Contempt of Court and Clear and Present Danger.

The period during which clear and present danger was the standard by which to determine the constitutionality of governmental suppression of or punishment for expression was a brief one, extending roughly from Thornhill to Dennis.485 But in one area it was vigorously, though not without dispute, applied to enlarge freedom of utterance and it is in this area that it remains viable. In early contempt-of-court cases in which criticism of courts had been punished as contempt, the Court generally took the position that, even if freedom of speech and press was protected against governmental abridgment, a publication tending to obstruct the administration of justice was punishable, irrespective of its truth.486 In Bridges v. California,487 however, in which contempt citations had been brought against a newspaper and a labor leader for statements made about pending judicial proceedings, Justice Black, for a five-to-four majority, began by applying the clear and present danger test, which he interpreted to require that “the substantive evil must be extremely serious and the degree of imminence extremely high before utterances can be punished.”488 He noted that “[t]he substantive evil here sought to be averted . . . appears to be double: disrespect for the judiciary; and disorderly and unfair administration of justice.” As for the first evil, Justice Black rejected “[t]he assumption that respect for the judiciary can be won by shielding judges from published criticism . . . .”489 As for “[t]he other evil feared, disorderly and unfair administration of justice, [it] is more plausibly associated with restricting publications which touch upon pending litigation.” But the “degree of likelihood” of the evil being accomplished was not “sufficient to justify summary punishment.”490 In dissent, Justice Frankfurter accepted the application of the clear and present danger, but he interpreted it as meaning no more than a “reasonable tendency” test. “Comment however forthright is one thing. Intimidation with respect to specific matters still in judicial suspense, quite another. . . . A publication intended to teach the judge a lesson, or to vent spleen, or to discredit him, or to influence him in his future conduct, would not justify exercise of the contempt power. . . . It must refer to a matter under consideration and constitute in effect a threat to its impartial disposition. It must be calculated to create an atmospheric pressure incompatible with rational, impartial adjudication. But to interfere with justice it need not succeed. As with other offenses, the state should be able to proscribe attempts that fail because of the danger that attempts may succeed.”491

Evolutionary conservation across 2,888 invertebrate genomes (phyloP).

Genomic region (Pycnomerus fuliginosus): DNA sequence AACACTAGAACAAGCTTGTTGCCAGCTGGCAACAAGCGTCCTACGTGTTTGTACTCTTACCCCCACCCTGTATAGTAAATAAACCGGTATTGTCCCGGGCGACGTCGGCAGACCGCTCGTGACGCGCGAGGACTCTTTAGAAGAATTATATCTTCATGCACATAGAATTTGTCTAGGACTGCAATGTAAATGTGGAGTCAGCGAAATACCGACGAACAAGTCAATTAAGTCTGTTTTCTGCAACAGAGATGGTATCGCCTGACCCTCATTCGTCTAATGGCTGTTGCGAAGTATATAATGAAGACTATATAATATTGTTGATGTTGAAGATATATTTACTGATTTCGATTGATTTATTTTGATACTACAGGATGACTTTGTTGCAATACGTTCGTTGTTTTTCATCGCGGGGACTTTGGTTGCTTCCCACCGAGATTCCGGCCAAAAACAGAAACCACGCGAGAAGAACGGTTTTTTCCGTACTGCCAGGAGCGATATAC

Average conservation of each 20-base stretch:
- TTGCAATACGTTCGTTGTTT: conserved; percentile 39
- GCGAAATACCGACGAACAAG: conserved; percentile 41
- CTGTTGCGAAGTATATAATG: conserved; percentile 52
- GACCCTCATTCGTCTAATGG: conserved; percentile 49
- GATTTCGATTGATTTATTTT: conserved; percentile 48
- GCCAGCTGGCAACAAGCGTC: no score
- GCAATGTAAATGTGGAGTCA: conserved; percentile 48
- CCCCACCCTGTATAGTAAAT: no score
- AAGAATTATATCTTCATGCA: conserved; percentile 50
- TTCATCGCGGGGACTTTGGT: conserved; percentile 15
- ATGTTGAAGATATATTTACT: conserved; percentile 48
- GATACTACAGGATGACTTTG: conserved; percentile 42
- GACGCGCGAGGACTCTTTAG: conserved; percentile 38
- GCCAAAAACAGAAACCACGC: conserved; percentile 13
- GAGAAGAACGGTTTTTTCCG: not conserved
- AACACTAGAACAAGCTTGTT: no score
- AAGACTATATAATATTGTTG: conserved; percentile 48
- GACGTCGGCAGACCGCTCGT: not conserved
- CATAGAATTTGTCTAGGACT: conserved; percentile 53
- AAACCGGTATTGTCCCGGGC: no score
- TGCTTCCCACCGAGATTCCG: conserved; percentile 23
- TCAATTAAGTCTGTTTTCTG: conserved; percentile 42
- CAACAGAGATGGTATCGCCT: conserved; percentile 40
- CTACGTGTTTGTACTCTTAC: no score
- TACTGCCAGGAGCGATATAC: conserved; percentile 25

A unanimous Court next struck down the contempt conviction arising out of newspaper criticism of judicial action already taken, although one case was pending after a second indictment. Specifically alluding to clear and present danger, while seeming to regard it as stringent a test as Justice Black had in the prior case, Justice Reed wrote that the danger sought to be averted, a “threat to the impartial and orderly administration of justice,” “has not the clearness and immediacy necessary to close the door of permissible public comment.”492 Divided again, the Court a year later set aside contempt convictions based on publication, while a motion for a new trial was pending, of inaccurate and unfair accounts and an editorial concerning the trial of a civil case. “The vehemence of the language used is not alone the measure of the power to punish for contempt. The fires which it kindles must constitute an imminent, and not merely a likely, threat to the administration of justice. The danger must not be remote or even probable; it must immediately imperil.”493